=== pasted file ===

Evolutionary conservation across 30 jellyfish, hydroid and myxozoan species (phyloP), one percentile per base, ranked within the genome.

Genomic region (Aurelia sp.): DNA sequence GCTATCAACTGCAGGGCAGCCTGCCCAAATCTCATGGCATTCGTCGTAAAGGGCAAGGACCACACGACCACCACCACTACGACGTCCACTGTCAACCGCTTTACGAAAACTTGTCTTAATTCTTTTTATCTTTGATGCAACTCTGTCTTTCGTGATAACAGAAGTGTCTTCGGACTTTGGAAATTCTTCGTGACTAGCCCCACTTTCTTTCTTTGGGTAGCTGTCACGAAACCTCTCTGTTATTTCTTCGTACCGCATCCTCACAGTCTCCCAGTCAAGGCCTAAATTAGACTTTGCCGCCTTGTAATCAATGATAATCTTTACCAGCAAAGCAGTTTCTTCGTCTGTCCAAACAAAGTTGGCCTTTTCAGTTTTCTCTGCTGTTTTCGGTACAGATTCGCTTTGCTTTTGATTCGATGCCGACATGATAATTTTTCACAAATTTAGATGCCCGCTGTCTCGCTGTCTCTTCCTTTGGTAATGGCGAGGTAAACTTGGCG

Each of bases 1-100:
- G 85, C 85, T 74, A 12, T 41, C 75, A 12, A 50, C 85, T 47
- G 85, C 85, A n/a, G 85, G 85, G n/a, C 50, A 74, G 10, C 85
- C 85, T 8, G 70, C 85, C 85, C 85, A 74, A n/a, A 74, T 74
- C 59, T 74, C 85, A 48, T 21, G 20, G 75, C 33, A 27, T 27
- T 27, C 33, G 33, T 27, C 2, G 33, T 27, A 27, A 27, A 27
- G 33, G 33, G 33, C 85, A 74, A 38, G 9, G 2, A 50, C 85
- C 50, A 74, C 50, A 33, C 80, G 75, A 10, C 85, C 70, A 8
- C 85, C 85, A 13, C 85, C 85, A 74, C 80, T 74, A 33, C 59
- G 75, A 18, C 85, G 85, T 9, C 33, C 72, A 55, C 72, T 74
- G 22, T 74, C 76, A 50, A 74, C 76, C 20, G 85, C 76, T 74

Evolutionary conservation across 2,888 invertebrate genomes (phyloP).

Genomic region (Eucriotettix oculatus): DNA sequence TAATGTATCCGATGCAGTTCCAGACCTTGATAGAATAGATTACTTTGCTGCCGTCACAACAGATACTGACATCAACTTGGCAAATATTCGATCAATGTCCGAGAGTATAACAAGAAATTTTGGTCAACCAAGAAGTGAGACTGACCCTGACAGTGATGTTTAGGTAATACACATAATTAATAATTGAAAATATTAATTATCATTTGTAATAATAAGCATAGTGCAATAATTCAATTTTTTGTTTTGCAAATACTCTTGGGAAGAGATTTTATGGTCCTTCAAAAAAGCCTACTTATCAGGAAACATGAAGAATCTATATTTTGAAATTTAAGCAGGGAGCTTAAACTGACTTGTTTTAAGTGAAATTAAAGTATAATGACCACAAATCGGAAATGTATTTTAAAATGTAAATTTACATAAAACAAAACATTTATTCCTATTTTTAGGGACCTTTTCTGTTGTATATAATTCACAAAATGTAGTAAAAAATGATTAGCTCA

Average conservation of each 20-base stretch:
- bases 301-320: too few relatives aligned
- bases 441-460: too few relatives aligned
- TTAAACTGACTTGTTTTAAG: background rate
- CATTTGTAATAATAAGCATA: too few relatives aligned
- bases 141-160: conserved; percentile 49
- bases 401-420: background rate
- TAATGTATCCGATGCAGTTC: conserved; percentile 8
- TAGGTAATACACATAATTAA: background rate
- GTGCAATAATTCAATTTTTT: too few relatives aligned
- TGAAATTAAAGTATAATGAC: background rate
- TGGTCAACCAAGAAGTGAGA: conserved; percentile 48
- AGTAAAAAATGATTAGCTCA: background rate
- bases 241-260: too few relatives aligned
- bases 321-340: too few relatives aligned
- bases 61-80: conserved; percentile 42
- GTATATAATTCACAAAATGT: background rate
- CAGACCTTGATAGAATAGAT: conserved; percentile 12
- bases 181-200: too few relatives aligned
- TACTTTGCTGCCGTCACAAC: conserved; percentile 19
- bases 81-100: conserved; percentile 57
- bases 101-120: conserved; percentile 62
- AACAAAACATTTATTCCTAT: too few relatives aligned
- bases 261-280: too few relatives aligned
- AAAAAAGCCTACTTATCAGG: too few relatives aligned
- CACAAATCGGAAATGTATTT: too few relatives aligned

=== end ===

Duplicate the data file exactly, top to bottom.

Evolutionary conservation across 30 jellyfish, hydroid and myxozoan species (phyloP), one percentile per base, ranked within the genome.

Genomic region (Aurelia sp.): DNA sequence GCTATCAACTGCAGGGCAGCCTGCCCAAATCTCATGGCATTCGTCGTAAAGGGCAAGGACCACACGACCACCACCACTACGACGTCCACTGTCAACCGCTTTACGAAAACTTGTCTTAATTCTTTTTATCTTTGATGCAACTCTGTCTTTCGTGATAACAGAAGTGTCTTCGGACTTTGGAAATTCTTCGTGACTAGCCCCACTTTCTTTCTTTGGGTAGCTGTCACGAAACCTCTCTGTTATTTCTTCGTACCGCATCCTCACAGTCTCCCAGTCAAGGCCTAAATTAGACTTTGCCGCCTTGTAATCAATGATAATCTTTACCAGCAAAGCAGTTTCTTCGTCTGTCCAAACAAAGTTGGCCTTTTCAGTTTTCTCTGCTGTTTTCGGTACAGATTCGCTTTGCTTTTGATTCGATGCCGACATGATAATTTTTCACAAATTTAGATGCCCGCTGTCTCGCTGTCTCTTCCTTTGGTAATGGCGAGGTAAACTTGGCG

Each of bases 1-100:
- G 85, C 85, T 74, A 12, T 41, C 75, A 12, A 50, C 85, T 47
- G 85, C 85, A n/a, G 85, G 85, G n/a, C 50, A 74, G 10, C 85
- C 85, T 8, G 70, C 85, C 85, C 85, A 74, A n/a, A 74, T 74
- C 59, T 74, C 85, A 48, T 21, G 20, G 75, C 33, A 27, T 27
- T 27, C 33, G 33, T 27, C 2, G 33, T 27, A 27, A 27, A 27
- G 33, G 33, G 33, C 85, A 74, A 38, G 9, G 2, A 50, C 85
- C 50, A 74, C 50, A 33, C 80, G 75, A 10, C 85, C 70, A 8
- C 85, C 85, A 13, C 85, C 85, A 74, C 80, T 74, A 33, C 59
- G 75, A 18, C 85, G 85, T 9, C 33, C 72, A 55, C 72, T 74
- G 22, T 74, C 76, A 50, A 74, C 76, C 20, G 85, C 76, T 74

Evolutionary conservation across 2,888 invertebrate genomes (phyloP).

Genomic region (Eucriotettix oculatus): DNA sequence TAATGTATCCGATGCAGTTCCAGACCTTGATAGAATAGATTACTTTGCTGCCGTCACAACAGATACTGACATCAACTTGGCAAATATTCGATCAATGTCCGAGAGTATAACAAGAAATTTTGGTCAACCAAGAAGTGAGACTGACCCTGACAGTGATGTTTAGGTAATACACATAATTAATAATTGAAAATATTAATTATCATTTGTAATAATAAGCATAGTGCAATAATTCAATTTTTTGTTTTGCAAATACTCTTGGGAAGAGATTTTATGGTCCTTCAAAAAAGCCTACTTATCAGGAAACATGAAGAATCTATATTTTGAAATTTAAGCAGGGAGCTTAAACTGACTTGTTTTAAGTGAAATTAAAGTATAATGACCACAAATCGGAAATGTATTTTAAAATGTAAATTTACATAAAACAAAACATTTATTCCTATTTTTAGGGACCTTTTCTGTTGTATATAATTCACAAAATGTAGTAAAAAATGATTAGCTCA

Average conservation of each 20-base stretch:
- bases 301-320: too few relatives aligned
- bases 441-460: too few relatives aligned
- TTAAACTGACTTGTTTTAAG: background rate
- CATTTGTAATAATAAGCATA: too few relatives aligned
- bases 141-160: conserved; percentile 49
- bases 401-420: background rate
- TAATGTATCCGATGCAGTTC: conserved; percentile 8
- TAGGTAATACACATAATTAA: background rate
- GTGCAATAATTCAATTTTTT: too few relatives aligned
- TGAAATTAAAGTATAATGAC: background rate
- TGGTCAACCAAGAAGTGAGA: conserved; percentile 48
- AGTAAAAAATGATTAGCTCA: background rate
- bases 241-260: too few relatives aligned
- bases 321-340: too few relatives aligned
- bases 61-80: conserved; percentile 42
- GTATATAATTCACAAAATGT: background rate
- CAGACCTTGATAGAATAGAT: conserved; percentile 12
- bases 181-200: too few relatives aligned
- TACTTTGCTGCCGTCACAAC: conserved; percentile 19
- bases 81-100: conserved; percentile 57
- bases 101-120: conserved; percentile 62
- AACAAAACATTTATTCCTAT: too few relatives aligned
- bases 261-280: too few relatives aligned
- AAAAAAGCCTACTTATCAGG: too few relatives aligned
- CACAAATCGGAAATGTATTT: too few relatives aligned